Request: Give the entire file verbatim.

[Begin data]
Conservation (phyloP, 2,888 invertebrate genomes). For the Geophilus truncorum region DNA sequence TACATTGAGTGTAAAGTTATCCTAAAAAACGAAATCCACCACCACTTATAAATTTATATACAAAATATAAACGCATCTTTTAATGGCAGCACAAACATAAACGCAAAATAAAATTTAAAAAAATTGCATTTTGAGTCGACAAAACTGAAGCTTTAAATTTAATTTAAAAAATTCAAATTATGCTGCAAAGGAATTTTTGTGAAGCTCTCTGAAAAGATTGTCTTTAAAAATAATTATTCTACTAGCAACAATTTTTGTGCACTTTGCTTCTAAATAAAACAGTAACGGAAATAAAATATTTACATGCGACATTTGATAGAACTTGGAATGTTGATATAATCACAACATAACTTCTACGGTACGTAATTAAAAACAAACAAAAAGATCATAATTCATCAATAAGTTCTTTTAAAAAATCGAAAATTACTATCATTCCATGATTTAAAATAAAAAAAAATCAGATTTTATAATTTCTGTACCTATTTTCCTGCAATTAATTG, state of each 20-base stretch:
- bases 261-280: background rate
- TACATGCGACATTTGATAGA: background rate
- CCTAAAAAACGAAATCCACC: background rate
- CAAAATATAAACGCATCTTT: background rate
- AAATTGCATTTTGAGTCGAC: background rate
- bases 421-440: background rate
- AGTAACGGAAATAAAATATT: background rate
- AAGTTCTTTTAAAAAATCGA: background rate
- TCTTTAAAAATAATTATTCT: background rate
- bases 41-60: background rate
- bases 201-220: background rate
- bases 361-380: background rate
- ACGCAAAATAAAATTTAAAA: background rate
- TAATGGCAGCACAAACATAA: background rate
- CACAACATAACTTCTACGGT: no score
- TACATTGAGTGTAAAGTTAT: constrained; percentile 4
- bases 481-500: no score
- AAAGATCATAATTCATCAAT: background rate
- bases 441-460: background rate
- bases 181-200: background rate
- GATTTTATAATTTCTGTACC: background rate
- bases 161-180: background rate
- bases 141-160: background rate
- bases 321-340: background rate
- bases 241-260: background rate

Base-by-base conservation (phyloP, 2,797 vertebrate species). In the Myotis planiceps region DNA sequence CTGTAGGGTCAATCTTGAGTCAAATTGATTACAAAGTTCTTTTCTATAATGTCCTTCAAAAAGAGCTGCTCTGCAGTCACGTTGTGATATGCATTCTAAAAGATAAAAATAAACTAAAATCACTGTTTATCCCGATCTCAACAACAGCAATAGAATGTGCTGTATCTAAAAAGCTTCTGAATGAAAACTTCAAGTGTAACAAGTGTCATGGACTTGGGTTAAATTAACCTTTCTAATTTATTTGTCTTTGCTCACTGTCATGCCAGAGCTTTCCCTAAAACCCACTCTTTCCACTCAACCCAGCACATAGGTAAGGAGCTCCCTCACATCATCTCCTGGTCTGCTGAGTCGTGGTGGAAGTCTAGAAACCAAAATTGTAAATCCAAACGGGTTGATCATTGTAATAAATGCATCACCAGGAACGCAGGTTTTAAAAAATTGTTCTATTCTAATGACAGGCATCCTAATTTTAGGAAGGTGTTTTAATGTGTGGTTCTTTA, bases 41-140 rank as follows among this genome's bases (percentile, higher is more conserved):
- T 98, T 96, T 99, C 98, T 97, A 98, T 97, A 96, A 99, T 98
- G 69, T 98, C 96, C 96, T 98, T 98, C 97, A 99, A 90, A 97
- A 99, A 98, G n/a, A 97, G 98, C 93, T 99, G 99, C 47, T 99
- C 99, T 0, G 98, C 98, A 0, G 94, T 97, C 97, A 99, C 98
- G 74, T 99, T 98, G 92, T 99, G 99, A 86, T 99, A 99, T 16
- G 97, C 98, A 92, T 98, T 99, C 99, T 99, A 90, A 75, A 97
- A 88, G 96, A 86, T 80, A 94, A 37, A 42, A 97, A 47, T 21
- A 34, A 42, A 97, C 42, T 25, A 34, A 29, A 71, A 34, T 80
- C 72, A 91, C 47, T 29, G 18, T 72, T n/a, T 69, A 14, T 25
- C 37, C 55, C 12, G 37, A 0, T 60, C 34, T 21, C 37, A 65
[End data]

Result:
Conservation (phyloP, 2,888 invertebrate genomes). For the Geophilus truncorum region DNA sequence TACATTGAGTGTAAAGTTATCCTAAAAAACGAAATCCACCACCACTTATAAATTTATATACAAAATATAAACGCATCTTTTAATGGCAGCACAAACATAAACGCAAAATAAAATTTAAAAAAATTGCATTTTGAGTCGACAAAACTGAAGCTTTAAATTTAATTTAAAAAATTCAAATTATGCTGCAAAGGAATTTTTGTGAAGCTCTCTGAAAAGATTGTCTTTAAAAATAATTATTCTACTAGCAACAATTTTTGTGCACTTTGCTTCTAAATAAAACAGTAACGGAAATAAAATATTTACATGCGACATTTGATAGAACTTGGAATGTTGATATAATCACAACATAACTTCTACGGTACGTAATTAAAAACAAACAAAAAGATCATAATTCATCAATAAGTTCTTTTAAAAAATCGAAAATTACTATCATTCCATGATTTAAAATAAAAAAAAATCAGATTTTATAATTTCTGTACCTATTTTCCTGCAATTAATTG, state of each 20-base stretch:
- bases 261-280: background rate
- TACATGCGACATTTGATAGA: background rate
- CCTAAAAAACGAAATCCACC: background rate
- CAAAATATAAACGCATCTTT: background rate
- AAATTGCATTTTGAGTCGAC: background rate
- bases 421-440: background rate
- AGTAACGGAAATAAAATATT: background rate
- AAGTTCTTTTAAAAAATCGA: background rate
- TCTTTAAAAATAATTATTCT: background rate
- bases 41-60: background rate
- bases 201-220: background rate
- bases 361-380: background rate
- ACGCAAAATAAAATTTAAAA: background rate
- TAATGGCAGCACAAACATAA: background rate
- CACAACATAACTTCTACGGT: no score
- TACATTGAGTGTAAAGTTAT: constrained; percentile 4
- bases 481-500: no score
- AAAGATCATAATTCATCAAT: background rate
- bases 441-460: background rate
- bases 181-200: background rate
- GATTTTATAATTTCTGTACC: background rate
- bases 161-180: background rate
- bases 141-160: background rate
- bases 321-340: background rate
- bases 241-260: background rate

Base-by-base conservation (phyloP, 2,797 vertebrate species). In the Myotis planiceps region DNA sequence CTGTAGGGTCAATCTTGAGTCAAATTGATTACAAAGTTCTTTTCTATAATGTCCTTCAAAAAGAGCTGCTCTGCAGTCACGTTGTGATATGCATTCTAAAAGATAAAAATAAACTAAAATCACTGTTTATCCCGATCTCAACAACAGCAATAGAATGTGCTGTATCTAAAAAGCTTCTGAATGAAAACTTCAAGTGTAACAAGTGTCATGGACTTGGGTTAAATTAACCTTTCTAATTTATTTGTCTTTGCTCACTGTCATGCCAGAGCTTTCCCTAAAACCCACTCTTTCCACTCAACCCAGCACATAGGTAAGGAGCTCCCTCACATCATCTCCTGGTCTGCTGAGTCGTGGTGGAAGTCTAGAAACCAAAATTGTAAATCCAAACGGGTTGATCATTGTAATAAATGCATCACCAGGAACGCAGGTTTTAAAAAATTGTTCTATTCTAATGACAGGCATCCTAATTTTAGGAAGGTGTTTTAATGTGTGGTTCTTTA, bases 41-140 rank as follows among this genome's bases (percentile, higher is more conserved):
- T 98, T 96, T 99, C 98, T 97, A 98, T 97, A 96, A 99, T 98
- G 69, T 98, C 96, C 96, T 98, T 98, C 97, A 99, A 90, A 97
- A 99, A 98, G n/a, A 97, G 98, C 93, T 99, G 99, C 47, T 99
- C 99, T 0, G 98, C 98, A 0, G 94, T 97, C 97, A 99, C 98
- G 74, T 99, T 98, G 92, T 99, G 99, A 86, T 99, A 99, T 16
- G 97, C 98, A 92, T 98, T 99, C 99, T 99, A 90, A 75, A 97
- A 88, G 96, A 86, T 80, A 94, A 37, A 42, A 97, A 47, T 21
- A 34, A 42, A 97, C 42, T 25, A 34, A 29, A 71, A 34, T 80
- C 72, A 91, C 47, T 29, G 18, T 72, T n/a, T 69, A 14, T 25
- C 37, C 55, C 12, G 37, A 0, T 60, C 34, T 21, C 37, A 65